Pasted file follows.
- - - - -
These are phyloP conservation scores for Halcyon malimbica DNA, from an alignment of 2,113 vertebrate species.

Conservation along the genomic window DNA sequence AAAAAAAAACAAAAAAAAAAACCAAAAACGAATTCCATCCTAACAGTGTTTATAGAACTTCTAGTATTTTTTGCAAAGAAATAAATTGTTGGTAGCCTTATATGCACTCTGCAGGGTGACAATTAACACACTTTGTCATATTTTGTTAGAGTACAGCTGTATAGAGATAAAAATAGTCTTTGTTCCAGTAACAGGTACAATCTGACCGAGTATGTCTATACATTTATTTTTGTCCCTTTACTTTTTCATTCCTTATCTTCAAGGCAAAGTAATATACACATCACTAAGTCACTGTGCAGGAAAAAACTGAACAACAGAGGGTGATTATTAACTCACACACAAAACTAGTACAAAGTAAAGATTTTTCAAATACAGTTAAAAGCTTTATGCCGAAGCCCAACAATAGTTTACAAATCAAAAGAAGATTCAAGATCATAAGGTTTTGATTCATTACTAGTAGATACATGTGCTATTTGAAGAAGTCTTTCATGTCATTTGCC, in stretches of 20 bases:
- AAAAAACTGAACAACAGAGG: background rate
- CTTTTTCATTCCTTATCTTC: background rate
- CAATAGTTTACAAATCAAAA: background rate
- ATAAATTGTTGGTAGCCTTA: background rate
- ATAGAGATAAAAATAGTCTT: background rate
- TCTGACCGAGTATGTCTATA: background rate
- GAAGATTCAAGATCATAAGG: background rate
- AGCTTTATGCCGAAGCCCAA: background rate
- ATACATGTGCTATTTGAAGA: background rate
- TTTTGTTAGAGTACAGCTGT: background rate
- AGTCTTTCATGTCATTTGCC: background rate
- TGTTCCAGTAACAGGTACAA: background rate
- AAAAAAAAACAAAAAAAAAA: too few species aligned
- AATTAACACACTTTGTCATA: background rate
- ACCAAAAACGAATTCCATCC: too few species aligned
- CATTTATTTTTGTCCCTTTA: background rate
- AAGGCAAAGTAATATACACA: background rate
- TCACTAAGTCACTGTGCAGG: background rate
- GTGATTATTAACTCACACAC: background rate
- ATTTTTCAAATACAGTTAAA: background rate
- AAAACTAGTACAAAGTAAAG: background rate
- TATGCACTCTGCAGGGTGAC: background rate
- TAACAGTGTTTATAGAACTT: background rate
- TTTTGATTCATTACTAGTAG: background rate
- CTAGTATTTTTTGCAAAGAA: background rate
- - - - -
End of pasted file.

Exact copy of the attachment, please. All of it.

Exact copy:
These are phyloP conservation scores for Halcyon malimbica DNA, from an alignment of 2,113 vertebrate species.

Conservation along the genomic window DNA sequence AAAAAAAAACAAAAAAAAAAACCAAAAACGAATTCCATCCTAACAGTGTTTATAGAACTTCTAGTATTTTTTGCAAAGAAATAAATTGTTGGTAGCCTTATATGCACTCTGCAGGGTGACAATTAACACACTTTGTCATATTTTGTTAGAGTACAGCTGTATAGAGATAAAAATAGTCTTTGTTCCAGTAACAGGTACAATCTGACCGAGTATGTCTATACATTTATTTTTGTCCCTTTACTTTTTCATTCCTTATCTTCAAGGCAAAGTAATATACACATCACTAAGTCACTGTGCAGGAAAAAACTGAACAACAGAGGGTGATTATTAACTCACACACAAAACTAGTACAAAGTAAAGATTTTTCAAATACAGTTAAAAGCTTTATGCCGAAGCCCAACAATAGTTTACAAATCAAAAGAAGATTCAAGATCATAAGGTTTTGATTCATTACTAGTAGATACATGTGCTATTTGAAGAAGTCTTTCATGTCATTTGCC, in stretches of 20 bases:
- AAAAAACTGAACAACAGAGG: background rate
- CTTTTTCATTCCTTATCTTC: background rate
- CAATAGTTTACAAATCAAAA: background rate
- ATAAATTGTTGGTAGCCTTA: background rate
- ATAGAGATAAAAATAGTCTT: background rate
- TCTGACCGAGTATGTCTATA: background rate
- GAAGATTCAAGATCATAAGG: background rate
- AGCTTTATGCCGAAGCCCAA: background rate
- ATACATGTGCTATTTGAAGA: background rate
- TTTTGTTAGAGTACAGCTGT: background rate
- AGTCTTTCATGTCATTTGCC: background rate
- TGTTCCAGTAACAGGTACAA: background rate
- AAAAAAAAACAAAAAAAAAA: too few species aligned
- AATTAACACACTTTGTCATA: background rate
- ACCAAAAACGAATTCCATCC: too few species aligned
- CATTTATTTTTGTCCCTTTA: background rate
- AAGGCAAAGTAATATACACA: background rate
- TCACTAAGTCACTGTGCAGG: background rate
- GTGATTATTAACTCACACAC: background rate
- ATTTTTCAAATACAGTTAAA: background rate
- AAAACTAGTACAAAGTAAAG: background rate
- TATGCACTCTGCAGGGTGAC: background rate
- TAACAGTGTTTATAGAACTT: background rate
- TTTTGATTCATTACTAGTAG: background rate
- CTAGTATTTTTTGCAAAGAA: background rate